Figureoa blamed the Church for ignoring her problem yet admitted most of the blame rested on her shoulders for not bringing any of her problems to anybody’s attention until she was out of control. Women such as Figureoa internalize so much more self-deprecation due to these symptoms, that it has given them another reason to reach for Prozac, or what is most difficult in these cases- a phone or a computer to contact an LDS therapist who would be able to understand their plight (Moore).
In his article “Awake My Soul: Dealing Firmly with Depression” Steve Gilliland says that discouragement, feelings of inadequacy, and the yearning for immediate perfection are Satan’s method’s, not the Lord’s (37).
He urges church members to “turn off negative voices” and view their world rationally-oftentimes one will find that for as many things are going wrong, just as many are going right (37).
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Gilliland offers a list of suggestions to control or even eradicate depression: A depressed person usually punishes himself by doing few things he enjoys. Try Sroufe 8 new things, but also make a list of things you used to like doing: rearranging your furniture, making fancy snacks, washing your hair, eating out, visiting friends, discussing politics, playing ping-pong, telling someone you love him, going shopping, doing favors for people, and those all-important spiritual things-meditating, praying, reading scriptures (39).
Depression is a very treatable illness. More than 80 percent of people with depression can be treated successfully with medication, psychotherapy or a combination of both (U. S. Dept.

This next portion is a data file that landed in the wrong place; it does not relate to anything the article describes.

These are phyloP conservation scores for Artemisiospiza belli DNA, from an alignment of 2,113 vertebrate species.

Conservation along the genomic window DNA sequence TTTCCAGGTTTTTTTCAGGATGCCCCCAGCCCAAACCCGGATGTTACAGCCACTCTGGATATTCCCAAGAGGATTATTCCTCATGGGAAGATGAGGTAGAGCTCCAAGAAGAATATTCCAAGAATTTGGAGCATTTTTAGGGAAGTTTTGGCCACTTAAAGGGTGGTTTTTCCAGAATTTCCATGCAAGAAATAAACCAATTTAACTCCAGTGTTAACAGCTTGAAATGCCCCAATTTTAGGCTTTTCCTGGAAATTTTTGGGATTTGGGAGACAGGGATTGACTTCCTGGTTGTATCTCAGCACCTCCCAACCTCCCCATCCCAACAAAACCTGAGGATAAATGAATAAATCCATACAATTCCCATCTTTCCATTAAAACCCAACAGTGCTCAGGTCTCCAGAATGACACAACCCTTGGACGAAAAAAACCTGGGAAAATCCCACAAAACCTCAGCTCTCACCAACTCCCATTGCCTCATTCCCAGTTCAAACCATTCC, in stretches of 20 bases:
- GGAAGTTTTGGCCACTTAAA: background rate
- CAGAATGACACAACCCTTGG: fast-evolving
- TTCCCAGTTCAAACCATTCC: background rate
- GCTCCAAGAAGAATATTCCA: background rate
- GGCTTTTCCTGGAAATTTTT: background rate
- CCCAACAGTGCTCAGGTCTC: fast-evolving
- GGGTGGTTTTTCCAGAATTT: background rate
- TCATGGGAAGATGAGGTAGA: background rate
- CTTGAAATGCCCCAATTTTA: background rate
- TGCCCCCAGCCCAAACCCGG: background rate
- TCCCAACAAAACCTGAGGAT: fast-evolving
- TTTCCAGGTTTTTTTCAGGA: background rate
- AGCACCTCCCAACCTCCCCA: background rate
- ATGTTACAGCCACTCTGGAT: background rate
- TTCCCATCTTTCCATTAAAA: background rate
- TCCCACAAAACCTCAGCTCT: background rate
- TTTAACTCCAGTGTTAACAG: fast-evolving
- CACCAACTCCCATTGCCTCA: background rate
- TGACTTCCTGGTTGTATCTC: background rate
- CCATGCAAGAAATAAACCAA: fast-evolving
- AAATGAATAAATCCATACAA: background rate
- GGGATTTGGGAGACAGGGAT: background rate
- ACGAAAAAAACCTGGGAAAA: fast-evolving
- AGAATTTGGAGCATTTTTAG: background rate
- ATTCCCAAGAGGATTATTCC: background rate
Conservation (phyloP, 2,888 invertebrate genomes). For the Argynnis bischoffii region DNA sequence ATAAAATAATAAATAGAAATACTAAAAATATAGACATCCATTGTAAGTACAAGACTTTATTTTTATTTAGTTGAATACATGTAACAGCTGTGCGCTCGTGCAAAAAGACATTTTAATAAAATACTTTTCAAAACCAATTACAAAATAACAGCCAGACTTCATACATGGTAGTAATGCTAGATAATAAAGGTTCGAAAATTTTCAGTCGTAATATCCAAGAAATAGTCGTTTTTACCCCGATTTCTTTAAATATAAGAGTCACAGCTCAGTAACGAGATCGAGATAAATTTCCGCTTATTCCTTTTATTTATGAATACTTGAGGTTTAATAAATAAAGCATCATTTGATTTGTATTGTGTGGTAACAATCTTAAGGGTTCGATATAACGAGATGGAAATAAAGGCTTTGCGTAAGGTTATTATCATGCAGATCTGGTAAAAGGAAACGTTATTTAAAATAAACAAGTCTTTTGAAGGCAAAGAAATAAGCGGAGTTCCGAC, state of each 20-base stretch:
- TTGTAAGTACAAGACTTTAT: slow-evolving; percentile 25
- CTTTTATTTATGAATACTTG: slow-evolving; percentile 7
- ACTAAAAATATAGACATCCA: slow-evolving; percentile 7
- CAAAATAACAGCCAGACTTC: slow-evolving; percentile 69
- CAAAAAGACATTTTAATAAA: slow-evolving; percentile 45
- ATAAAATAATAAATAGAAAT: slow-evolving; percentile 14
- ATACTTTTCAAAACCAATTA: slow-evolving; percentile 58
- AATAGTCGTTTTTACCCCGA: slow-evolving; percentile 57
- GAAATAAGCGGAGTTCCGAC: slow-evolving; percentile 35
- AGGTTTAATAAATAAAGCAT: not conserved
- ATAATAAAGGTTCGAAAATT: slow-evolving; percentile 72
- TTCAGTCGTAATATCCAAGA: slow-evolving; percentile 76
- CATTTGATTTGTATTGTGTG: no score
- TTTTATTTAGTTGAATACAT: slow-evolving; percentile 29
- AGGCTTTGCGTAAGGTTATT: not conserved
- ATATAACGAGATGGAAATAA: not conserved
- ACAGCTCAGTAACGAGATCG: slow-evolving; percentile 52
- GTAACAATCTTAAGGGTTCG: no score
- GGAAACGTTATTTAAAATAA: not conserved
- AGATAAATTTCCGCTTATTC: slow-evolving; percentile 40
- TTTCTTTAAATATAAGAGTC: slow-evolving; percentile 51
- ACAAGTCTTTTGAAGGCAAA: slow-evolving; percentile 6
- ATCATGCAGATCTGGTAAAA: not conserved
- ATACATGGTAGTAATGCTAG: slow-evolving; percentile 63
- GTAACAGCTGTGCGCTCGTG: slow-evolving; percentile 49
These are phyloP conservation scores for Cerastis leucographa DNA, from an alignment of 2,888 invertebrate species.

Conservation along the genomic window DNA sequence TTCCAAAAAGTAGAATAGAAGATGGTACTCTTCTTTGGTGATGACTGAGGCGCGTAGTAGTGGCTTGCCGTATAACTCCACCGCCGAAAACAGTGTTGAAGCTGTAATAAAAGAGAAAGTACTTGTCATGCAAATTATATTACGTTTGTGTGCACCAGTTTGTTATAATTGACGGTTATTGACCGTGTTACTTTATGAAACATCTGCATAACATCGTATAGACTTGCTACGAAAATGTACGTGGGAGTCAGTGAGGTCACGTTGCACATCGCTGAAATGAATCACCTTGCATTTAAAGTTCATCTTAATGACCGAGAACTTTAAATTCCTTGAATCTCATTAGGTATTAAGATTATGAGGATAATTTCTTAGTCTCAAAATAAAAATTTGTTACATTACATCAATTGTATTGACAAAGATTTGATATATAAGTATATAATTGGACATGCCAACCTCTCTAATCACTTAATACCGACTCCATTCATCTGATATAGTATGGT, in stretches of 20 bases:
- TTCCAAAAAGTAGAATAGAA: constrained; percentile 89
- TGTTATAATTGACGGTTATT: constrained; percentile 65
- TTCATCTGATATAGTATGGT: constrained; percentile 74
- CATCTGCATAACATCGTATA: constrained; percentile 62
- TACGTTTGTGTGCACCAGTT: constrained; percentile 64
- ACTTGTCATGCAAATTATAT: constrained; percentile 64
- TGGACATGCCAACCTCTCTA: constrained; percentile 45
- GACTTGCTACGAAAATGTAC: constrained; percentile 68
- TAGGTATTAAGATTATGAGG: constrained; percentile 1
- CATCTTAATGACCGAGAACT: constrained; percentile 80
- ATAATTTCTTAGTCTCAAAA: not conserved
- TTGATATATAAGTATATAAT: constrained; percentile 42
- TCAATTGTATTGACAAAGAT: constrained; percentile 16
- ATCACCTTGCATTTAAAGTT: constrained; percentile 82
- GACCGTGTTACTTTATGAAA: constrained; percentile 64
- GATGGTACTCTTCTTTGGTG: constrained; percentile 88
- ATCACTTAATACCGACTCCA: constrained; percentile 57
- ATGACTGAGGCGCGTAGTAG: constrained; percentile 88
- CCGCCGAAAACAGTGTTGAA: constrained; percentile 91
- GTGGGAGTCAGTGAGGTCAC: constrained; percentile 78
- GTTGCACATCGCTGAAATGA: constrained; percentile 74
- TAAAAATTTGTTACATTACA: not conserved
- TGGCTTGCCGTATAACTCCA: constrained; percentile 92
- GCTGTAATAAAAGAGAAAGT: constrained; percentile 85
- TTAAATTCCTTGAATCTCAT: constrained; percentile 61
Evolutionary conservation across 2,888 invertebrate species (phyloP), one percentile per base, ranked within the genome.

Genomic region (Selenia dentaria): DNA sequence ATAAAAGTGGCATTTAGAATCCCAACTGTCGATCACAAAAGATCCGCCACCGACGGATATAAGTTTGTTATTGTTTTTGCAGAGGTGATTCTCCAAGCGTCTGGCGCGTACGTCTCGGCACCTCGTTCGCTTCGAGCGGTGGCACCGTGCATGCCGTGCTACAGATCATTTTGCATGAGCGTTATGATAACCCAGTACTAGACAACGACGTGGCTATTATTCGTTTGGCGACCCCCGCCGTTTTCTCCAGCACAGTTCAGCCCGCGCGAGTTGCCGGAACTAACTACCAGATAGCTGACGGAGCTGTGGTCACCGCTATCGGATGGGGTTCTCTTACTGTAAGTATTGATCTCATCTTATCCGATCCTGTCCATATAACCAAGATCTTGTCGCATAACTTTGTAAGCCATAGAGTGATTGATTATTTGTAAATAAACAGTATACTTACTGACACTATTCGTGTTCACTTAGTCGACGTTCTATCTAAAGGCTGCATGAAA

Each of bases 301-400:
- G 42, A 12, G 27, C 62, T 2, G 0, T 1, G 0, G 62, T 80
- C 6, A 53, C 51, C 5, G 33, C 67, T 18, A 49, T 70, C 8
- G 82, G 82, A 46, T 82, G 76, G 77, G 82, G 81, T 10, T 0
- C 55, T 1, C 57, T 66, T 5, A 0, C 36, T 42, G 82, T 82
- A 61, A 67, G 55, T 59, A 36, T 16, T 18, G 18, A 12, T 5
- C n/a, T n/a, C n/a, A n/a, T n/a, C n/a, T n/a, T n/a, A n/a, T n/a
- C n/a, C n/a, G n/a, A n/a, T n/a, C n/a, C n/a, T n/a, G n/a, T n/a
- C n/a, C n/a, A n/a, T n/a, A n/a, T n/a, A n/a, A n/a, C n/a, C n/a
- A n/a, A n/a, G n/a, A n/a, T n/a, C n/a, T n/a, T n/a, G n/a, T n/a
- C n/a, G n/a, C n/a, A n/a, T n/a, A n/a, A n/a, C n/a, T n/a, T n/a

of Health and Human Services).
Despite these statistics, more than one-half of women surveyed in a study for the National Institute for Mental Health cited denial as a barrier to treatment, while 41 percent of women surveyed cited embarrassment or shame as barriers to treatment. Unfortunately, another one-half of women believe it is normal for a woman to be depressed and that treatment is not necessary. Again, more than one-half of women believe depression is a normal part of aging (U.
S. Dept. of Health and Human Services).
When it came to down to measuring self-esteem, Sherrie Mills Johnson, a sociologist and member of the Association of Mormon Counselors and Psychotherapists, reported that LDS women scored roughly 10 percent below their national counterparts in rating their ability to “do things as well as other people.” Mills Johnson said the findings ‘could be a reflection of the higher standards that are espoused’ by the church. Utah’s large families-the biggest in the nation according to the 2000 Census-are often cited as a contributing factor to depression among LDS women (U.
S. Dept. of Health and Human Services).
Depression can become a female weakness; according to the National Institute of Mental Health, one in every eight women can expect to develop clinical depression during their lifetime. Sroufe 9 It’s far too easy for LDS women striving for the perfection to slip into the muddy quagmire of depression under the stresses of large families and many church obligations.
Whether or not women will remain depressed requires the effort each woman-not each man-to “answer that question for herself, based on her inherent right to seek out information and decide what makes sense to her, allowing each woman to gain the needed and biologically necessary, control of her own mental and physical health” (Dickey).
Works Cited Cart, Julie. “Study Finds Utah Leads Nation in Antidepressant Use.” Los Angeles Times 20 Feb. 2002: A 4.
Dickey, John H. Telephone interview. 17 Aug. 2003.
Egan, Dan. “The Painful Side of Perfection.” Salt Lake City Tribune 22 Feb. 2000: D 1. Figureoa, Anna.
Personal interviews. 13, 15, 17 Aug. 2003. Gilliland, Steve.
“Awake My Soul: Dealing Firmly with Depression.” Ensign Aug. 1978: 37-40. Mills Johnson, Sherrie. Remarks at Assoc.
of Mormon Counselors and Psychotherapists. Salt Lake City, Utah. 2 Apr. 2004… Moore, Carrie A. “Study Elevates LDS Women” Deseret News 2 Apr.
2004. 10 June 2004… Oaks, Dallin H. “Our Strengths Can Become Our Downfall.” Ensign Oct.
1994: 11-14. Ogden, Deborah. Telephone interview. 15 Aug. 2003. Thompson, Will L.
“Put Your Shoulder to the Wheel.” Hymns of the Church of Jesus Christ of Latter-Day Saints, 1985. United States. Dept. of Health and Human Services. LDS Women and Depression. August 2003.
10 June 2004. N. Pag… Vaughn, Cole. “Depression.” Archives of Psychiatric Nursing. 17.